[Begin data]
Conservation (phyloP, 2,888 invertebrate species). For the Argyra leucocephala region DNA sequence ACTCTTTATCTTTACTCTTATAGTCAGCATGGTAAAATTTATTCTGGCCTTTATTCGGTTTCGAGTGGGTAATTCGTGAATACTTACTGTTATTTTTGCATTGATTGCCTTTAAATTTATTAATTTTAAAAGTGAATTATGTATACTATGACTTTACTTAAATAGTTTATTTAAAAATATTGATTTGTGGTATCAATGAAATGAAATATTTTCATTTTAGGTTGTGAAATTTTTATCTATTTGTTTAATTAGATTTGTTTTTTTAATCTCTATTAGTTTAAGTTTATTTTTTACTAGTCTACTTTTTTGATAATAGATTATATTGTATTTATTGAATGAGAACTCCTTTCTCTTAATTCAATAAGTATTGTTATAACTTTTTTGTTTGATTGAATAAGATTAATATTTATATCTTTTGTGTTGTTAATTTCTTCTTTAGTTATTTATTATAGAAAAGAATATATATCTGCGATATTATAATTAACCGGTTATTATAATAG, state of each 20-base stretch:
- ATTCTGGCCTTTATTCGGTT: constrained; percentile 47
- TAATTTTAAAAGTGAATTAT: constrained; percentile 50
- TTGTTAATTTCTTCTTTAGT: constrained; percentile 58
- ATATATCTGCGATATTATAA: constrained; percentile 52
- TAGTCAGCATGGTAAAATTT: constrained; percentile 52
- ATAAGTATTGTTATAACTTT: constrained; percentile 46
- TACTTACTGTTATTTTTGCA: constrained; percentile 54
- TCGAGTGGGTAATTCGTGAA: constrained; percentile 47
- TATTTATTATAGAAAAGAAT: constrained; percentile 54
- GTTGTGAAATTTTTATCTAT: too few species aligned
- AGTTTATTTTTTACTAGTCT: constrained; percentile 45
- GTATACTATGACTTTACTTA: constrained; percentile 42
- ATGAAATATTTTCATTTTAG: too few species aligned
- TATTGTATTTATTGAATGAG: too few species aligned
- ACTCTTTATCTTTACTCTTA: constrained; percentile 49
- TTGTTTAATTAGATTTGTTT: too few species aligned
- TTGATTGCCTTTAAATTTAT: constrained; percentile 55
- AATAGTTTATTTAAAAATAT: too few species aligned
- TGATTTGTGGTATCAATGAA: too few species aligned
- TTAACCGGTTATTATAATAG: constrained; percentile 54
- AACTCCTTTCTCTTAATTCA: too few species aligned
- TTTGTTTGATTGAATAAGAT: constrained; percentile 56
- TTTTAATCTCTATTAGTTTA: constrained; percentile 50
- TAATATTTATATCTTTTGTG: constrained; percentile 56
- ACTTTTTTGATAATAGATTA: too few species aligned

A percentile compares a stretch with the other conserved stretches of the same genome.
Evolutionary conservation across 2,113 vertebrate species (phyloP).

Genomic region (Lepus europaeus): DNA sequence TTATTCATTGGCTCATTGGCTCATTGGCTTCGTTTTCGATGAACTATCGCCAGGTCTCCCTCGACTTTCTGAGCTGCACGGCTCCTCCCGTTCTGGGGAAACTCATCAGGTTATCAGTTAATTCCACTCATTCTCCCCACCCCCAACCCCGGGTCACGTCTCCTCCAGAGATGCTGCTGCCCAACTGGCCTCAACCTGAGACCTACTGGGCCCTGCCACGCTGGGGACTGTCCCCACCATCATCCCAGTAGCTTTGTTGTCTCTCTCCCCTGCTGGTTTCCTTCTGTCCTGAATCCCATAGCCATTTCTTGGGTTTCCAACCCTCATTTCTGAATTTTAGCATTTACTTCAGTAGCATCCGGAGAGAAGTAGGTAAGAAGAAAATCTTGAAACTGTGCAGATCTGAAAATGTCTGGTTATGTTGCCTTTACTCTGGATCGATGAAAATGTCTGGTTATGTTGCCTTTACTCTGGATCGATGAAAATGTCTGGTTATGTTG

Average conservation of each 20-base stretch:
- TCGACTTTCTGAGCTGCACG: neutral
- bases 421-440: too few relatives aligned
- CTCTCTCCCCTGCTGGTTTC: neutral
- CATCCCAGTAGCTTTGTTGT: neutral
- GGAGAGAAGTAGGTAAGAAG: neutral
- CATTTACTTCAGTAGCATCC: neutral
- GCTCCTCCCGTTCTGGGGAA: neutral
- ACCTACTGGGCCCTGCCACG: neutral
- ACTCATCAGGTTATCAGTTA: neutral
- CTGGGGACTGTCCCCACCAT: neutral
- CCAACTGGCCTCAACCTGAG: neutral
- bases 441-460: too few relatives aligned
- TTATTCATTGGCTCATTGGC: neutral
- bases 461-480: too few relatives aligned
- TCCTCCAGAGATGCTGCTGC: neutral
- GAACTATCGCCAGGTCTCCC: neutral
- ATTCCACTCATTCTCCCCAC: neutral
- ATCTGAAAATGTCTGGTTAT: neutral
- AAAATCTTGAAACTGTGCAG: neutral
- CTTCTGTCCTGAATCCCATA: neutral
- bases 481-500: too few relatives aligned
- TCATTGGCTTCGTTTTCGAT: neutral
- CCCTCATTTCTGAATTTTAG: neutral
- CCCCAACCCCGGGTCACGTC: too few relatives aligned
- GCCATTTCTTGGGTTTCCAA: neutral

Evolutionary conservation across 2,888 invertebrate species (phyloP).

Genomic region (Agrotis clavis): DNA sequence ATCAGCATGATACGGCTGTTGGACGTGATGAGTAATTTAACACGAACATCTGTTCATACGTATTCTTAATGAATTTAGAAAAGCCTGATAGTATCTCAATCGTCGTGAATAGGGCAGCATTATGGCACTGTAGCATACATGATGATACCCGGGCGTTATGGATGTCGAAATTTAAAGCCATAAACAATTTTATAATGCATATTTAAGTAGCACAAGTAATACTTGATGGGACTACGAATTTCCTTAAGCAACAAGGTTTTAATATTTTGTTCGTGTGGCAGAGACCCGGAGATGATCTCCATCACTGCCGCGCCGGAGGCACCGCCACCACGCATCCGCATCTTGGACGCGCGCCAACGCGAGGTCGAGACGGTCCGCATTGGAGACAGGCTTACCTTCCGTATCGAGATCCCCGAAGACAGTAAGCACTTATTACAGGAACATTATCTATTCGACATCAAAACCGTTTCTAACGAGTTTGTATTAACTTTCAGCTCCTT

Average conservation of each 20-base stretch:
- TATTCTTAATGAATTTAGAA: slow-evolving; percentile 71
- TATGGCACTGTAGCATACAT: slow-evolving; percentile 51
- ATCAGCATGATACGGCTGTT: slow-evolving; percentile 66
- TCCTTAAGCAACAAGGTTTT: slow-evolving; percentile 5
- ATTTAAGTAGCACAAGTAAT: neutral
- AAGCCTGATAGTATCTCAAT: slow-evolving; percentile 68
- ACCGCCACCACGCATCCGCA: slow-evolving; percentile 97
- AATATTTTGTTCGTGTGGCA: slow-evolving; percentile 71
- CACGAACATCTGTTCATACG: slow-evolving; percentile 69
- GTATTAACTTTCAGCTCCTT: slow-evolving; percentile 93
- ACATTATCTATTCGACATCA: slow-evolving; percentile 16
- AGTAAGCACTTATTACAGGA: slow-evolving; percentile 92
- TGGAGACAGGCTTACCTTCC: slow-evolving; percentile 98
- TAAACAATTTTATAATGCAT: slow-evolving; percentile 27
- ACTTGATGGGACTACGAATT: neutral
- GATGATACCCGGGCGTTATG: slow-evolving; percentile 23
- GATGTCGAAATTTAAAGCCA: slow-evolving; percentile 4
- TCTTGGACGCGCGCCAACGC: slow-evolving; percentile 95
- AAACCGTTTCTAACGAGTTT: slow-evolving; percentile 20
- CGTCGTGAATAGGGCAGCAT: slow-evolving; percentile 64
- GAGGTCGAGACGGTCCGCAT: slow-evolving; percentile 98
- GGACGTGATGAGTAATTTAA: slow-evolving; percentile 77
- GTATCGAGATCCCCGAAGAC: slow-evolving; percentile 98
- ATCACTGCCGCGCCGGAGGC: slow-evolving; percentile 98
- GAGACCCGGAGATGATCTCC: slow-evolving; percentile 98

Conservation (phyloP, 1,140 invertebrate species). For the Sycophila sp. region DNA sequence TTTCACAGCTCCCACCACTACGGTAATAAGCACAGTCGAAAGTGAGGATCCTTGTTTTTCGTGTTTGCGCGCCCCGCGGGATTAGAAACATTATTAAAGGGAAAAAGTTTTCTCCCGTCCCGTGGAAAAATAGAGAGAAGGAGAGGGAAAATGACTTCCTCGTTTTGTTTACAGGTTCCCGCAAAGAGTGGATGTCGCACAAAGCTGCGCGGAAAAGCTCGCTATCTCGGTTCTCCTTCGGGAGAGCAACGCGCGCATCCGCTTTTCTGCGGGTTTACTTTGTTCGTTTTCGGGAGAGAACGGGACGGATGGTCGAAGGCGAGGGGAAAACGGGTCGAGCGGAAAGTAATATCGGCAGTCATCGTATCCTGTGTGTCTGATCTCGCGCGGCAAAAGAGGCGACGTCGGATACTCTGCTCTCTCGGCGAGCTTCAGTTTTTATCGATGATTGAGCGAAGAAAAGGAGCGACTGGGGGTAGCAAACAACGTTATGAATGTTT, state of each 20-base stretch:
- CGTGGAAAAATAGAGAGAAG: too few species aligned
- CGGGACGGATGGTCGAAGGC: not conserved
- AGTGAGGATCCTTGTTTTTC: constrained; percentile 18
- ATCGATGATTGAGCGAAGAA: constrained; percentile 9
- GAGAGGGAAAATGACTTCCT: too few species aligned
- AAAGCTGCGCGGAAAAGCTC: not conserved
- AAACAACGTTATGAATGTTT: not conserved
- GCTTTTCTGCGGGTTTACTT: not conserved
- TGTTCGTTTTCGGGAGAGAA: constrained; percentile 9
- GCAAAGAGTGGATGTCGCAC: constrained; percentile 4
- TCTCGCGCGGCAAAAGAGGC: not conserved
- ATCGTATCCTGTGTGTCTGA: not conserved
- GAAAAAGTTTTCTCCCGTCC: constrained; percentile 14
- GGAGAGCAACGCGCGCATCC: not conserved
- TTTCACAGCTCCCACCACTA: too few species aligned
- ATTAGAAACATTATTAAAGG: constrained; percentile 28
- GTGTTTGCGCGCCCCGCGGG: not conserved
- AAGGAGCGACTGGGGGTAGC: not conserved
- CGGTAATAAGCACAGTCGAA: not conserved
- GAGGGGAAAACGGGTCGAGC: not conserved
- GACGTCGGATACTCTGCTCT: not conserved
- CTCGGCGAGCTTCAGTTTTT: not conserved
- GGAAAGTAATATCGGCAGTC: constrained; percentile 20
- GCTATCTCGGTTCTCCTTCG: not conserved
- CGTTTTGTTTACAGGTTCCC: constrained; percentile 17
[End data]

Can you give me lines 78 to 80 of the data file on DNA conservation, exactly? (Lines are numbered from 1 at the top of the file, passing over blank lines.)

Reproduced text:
- CGTCGTGAATAGGGCAGCAT: slow-evolving; percentile 64
- GAGGTCGAGACGGTCCGCAT: slow-evolving; percentile 98
- GGACGTGATGAGTAATTTAA: slow-evolving; percentile 77